Trusteer Finds that Two Thirds of Internet Users Reuse their Online Banking Credentials on Other Websites
73 Percent Share Online Banking Password with Non-Financial Applications; 47 Percent Repurpose Both their Online Banking User ID and Password
This widespread reuse of online banking credentials is being exploited by criminals who have devised various methods to harvest login credentials from less secure sources, such as webmail and social network websites. Once acquired, these usernames and passwords are tested on financial services sites to commit fraud.
Trusteer based its research on data collected over a 12 month period from millions of Rapport users in North America and Europe. Rapport protects online banking credentials, recognizes when users attempt to submit them to other websites, and warns them not to do so. The report's key findings include:
- 73% of users share the passwords which they use for online banking, with at least one nonfinancial website
- 47% of users share both their user ID and password with at least one nonfinancial website
- When a bank allows users to choose their own user ID, 65% of users share this ID with nonfinancial websites
- When a bank chooses the user ID for its customers, 42% use the bank issued user ID with at least one other website
The full report is available at http://www.trusteer.com/sites/default/files/crossloginsadvisory.pdf
"Using stolen credentials remains the easiest way for criminals to bypass the security measures implemented by banks to protect their online applications, so we wanted to see how often users repurpose their financial service usernames and passwords," said Amit Klein, CTO of Trusteer and head of the company's research organization. "Our findings were very surprising, and reveal that consumers are not aware, or are choosing to ignore, the security implications of reusing their banking credentials on multiple websites."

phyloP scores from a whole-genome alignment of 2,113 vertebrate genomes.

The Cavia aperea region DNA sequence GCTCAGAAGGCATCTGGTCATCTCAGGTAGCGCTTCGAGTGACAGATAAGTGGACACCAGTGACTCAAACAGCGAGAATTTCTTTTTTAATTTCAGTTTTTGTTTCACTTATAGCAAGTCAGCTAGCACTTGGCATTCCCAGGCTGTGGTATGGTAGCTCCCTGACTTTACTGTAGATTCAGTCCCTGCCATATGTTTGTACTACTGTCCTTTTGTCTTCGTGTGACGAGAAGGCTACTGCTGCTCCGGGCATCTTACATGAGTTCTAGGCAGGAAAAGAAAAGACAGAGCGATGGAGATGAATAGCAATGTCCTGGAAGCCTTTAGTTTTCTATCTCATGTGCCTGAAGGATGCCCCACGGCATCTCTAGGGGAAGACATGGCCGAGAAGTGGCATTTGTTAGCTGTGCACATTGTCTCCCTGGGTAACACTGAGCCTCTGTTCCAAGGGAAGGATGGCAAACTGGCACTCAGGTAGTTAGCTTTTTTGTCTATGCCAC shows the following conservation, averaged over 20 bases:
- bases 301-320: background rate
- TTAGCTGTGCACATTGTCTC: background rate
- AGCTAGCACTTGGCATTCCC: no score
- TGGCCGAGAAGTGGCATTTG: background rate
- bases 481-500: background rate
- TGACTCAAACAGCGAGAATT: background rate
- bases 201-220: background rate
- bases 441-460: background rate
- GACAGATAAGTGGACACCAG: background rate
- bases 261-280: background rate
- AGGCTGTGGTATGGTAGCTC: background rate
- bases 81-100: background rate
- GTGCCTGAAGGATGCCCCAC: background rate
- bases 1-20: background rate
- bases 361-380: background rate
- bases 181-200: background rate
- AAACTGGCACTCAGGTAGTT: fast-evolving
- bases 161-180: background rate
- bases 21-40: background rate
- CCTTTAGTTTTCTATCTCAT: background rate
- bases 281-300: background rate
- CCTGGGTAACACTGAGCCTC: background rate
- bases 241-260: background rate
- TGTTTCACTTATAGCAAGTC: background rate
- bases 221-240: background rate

Maintain at least three sets of credentials: the first set to be used only with financial websites; the second set to be used with nonfinancial sensitive websites that hold information about your identity; the third set to be used with nonsensitive websites that do not maintain confidential information about the user. Memorizing three sets of credentials is not difficult, yet significantly improves a user's level of security.
For financial institutions:
Identify customers who use their bank login information on nonfinancial websites and:
- Educate them to avoid this risk
- Set your risk engine to higher sensitivity for these customers
Rapport from Trusteer is a lightweight browser plugin plus security service that prevents criminals from tampering with a user's browser and protects against maninthebrowser, maninthemiddle, and phishing attacks. When users browse to sensitive websites such as internet banking, Webmail, or online payment pages, the Rapport plugin immediately locks down the browser and prevents any unauthorized access to web pages and confidential information that flow through the browser. Trusteer also offers inthecloud reporting services. When unauthorized access attempts are detected by Rapport, these are analyzed by fraud experts who provide actionable intelligence to financial institutions.
Trusteer enables online businesses to secure communications with their customers over the Internet and protect personally identifiable information (PII) from a user's keyboard into the company's Web site. Trusteer's flagship product, Rapport, allows online banks, brokerages, healthcare providers, and retailers to protect their customers from identity theft and financial fraud. Unlike conventional approaches to Web security, Rapport protects users' PII even if their computer is infected with malware including Trojans and keyloggers, or is victimized by pharming or phishing attacks. Trusteer is a privately held corporation led by former executives from Cyota/RSA Security, Imperva, and NetScreen/Juniper. For more information visit www.trusteer.com.
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